A while back I was setting up client certificates for a server and ran into some issues, apparently caused by cURL not playing nicely with OS X. Like most software developers, I think, my experience with cryptography is mainly limited to things like installing certificates, so when things didn’t work as expected, I didn’t know where to start looking.

In the process of figuring out what was wrong, I ended up skimming through Implementing SSL / TLS Using Cryptography and PKI by Joshua Davies. I may be a layperson when it comes to cryptography, but to me it looks like a great book for those who want to understand the concepts and implementation of modern cryptography. It is however also a fairly long book, so I thought I’d summarize the main concepts. Hopefully someone finds this useful.

The question that seems like the starting point of cryptography seems to be…

How can we transmit messages that may be intercepted by third parties, so that only the recipient can read them?

The initial answer seems simple.

We can encrypt messages by scrambling the characters in a reversible way (symmetric cryptography). For instance, if we right-shift with the key 1, then a becomes b, hello becomes ifmmp, and so on. This isn’t a good algorithm, but it illustrates the general idea.

But now that we’ve encrypted the message…

…how do we transmit the key securely?

Encrypting the message isn’t useful if the key is intercepted. In ancient times the key could have been exchanged in person, but that’s not practical when it comes to the internet.We also can’t simply encrypt the key using the same method used to encrypt the message, since that would simply result in a new key that would have to be exchanged.

The current solution is to use two keys referred to as the private and public keys, composed of numbers that are related in such a way that a message encrypted with either key, can be decrypted by the other. The key referred to as the public key is made available to the public, while the private key is kept secret.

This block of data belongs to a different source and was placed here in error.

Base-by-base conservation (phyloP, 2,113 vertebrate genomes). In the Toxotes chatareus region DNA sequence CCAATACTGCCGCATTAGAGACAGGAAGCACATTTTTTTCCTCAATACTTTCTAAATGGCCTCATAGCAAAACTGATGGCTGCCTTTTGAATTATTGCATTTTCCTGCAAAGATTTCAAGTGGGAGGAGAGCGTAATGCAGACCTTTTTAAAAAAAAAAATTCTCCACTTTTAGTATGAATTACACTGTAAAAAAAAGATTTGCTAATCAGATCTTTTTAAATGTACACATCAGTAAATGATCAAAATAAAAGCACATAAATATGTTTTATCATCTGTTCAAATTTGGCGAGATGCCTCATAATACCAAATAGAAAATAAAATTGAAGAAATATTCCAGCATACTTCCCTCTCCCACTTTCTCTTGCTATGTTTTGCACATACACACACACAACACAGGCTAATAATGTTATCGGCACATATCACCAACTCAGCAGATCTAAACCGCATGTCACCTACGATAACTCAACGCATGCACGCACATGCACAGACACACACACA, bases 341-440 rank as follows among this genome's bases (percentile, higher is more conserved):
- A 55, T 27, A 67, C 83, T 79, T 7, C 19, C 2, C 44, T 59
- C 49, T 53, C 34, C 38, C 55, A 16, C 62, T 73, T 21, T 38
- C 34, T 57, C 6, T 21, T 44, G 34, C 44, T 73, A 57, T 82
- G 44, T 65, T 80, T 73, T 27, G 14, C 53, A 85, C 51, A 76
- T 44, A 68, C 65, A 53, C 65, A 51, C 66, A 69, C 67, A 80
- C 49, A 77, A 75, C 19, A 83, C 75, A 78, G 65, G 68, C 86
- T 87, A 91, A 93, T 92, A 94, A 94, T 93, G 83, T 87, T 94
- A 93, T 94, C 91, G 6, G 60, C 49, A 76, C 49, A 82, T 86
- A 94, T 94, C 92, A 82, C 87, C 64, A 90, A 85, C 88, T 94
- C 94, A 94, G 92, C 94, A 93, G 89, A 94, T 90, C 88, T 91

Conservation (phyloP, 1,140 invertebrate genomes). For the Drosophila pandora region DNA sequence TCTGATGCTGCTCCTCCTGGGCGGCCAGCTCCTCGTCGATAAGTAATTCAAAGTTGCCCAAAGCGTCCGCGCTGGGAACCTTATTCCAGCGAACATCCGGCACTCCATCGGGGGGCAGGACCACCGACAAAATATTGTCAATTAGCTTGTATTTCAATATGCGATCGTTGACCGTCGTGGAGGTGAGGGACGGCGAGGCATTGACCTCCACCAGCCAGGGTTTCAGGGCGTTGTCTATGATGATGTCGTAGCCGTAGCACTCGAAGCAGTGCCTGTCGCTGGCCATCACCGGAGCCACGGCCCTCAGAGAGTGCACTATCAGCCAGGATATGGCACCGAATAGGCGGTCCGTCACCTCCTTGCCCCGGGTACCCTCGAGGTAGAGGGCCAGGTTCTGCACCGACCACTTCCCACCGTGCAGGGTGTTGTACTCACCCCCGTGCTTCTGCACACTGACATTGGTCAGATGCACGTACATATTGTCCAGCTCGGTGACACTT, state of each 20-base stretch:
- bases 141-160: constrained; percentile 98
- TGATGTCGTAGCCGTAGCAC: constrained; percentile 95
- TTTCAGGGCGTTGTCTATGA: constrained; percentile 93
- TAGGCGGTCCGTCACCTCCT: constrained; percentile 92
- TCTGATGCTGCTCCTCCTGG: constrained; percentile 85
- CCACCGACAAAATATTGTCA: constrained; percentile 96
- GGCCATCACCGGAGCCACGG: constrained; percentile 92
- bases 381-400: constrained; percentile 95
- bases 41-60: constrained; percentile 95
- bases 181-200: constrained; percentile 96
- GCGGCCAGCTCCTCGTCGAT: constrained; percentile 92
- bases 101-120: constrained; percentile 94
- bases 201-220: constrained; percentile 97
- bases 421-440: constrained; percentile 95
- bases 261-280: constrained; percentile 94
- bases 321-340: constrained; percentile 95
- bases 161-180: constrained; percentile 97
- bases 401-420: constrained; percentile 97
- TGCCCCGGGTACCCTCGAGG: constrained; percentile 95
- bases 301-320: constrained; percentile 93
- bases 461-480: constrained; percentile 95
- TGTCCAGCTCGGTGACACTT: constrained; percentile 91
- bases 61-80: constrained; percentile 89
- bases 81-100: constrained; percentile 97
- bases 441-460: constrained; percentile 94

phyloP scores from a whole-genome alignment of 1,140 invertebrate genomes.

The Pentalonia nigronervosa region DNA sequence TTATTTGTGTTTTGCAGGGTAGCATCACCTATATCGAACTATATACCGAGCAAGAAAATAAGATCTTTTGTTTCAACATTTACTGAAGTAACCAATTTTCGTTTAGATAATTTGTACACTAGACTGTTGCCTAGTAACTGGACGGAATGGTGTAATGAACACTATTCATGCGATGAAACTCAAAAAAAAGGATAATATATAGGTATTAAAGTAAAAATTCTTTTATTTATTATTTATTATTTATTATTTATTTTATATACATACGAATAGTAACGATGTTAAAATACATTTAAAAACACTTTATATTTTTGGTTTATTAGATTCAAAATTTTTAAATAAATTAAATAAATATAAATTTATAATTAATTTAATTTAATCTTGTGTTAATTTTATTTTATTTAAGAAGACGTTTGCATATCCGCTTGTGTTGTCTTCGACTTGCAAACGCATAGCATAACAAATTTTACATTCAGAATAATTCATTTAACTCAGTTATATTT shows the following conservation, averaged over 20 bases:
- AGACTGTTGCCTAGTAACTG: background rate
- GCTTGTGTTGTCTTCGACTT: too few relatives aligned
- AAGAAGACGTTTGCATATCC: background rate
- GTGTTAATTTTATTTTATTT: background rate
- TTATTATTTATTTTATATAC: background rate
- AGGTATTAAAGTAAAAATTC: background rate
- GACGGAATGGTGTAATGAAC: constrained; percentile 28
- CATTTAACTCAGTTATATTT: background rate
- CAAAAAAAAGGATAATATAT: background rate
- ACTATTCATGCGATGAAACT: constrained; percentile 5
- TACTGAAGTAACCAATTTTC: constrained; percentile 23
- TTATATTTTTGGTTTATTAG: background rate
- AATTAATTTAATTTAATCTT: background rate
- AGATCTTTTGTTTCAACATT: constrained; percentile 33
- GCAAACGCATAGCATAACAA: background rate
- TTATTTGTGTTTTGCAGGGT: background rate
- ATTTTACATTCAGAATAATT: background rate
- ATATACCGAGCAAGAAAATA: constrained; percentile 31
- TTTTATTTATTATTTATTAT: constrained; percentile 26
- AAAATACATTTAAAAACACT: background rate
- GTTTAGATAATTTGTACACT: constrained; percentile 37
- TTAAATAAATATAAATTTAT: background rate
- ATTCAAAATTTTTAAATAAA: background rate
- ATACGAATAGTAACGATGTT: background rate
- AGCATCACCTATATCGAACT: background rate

To transmit a message securely, such as a key to be used in symmetric cryptography (or any communication), one party can use the public key of another party to encrypt and transmit a message (such as a key) to that party, who can then decrypt the message using their private key.

But now that the communication is encrypted…

…how do we know that messages we receive are from the corresponding private key holder?

Let’s say an army unit receives an order to lay down their arms, encrypted with the unit’s public key and therefore (probably) not intercepted by a third party. What if the message wasn’t intercepted by a third party, but was sent by third party? The unit may be able to transmit messages securely using the expected recipients public key, but how do they know the incoming messages are from the holder of the corresponding private key?

The solution is for the private key holder to calculate a value called a message digest for any message they are about to send, encrypt that value using their private key and send it along with the message.

Remember that messages encrypted with either key can be decrypted by the other.

Since the receiver has the corresponding public key, they can calculate the message digest using the same algorithm as the sender and decrypt the message digest received from the sender using the public key of the sender. If the received and calculated values match, they know the message was sent by someone with access to the private key and that it was not modified in transit.

But even if the message was sent by the private key holder…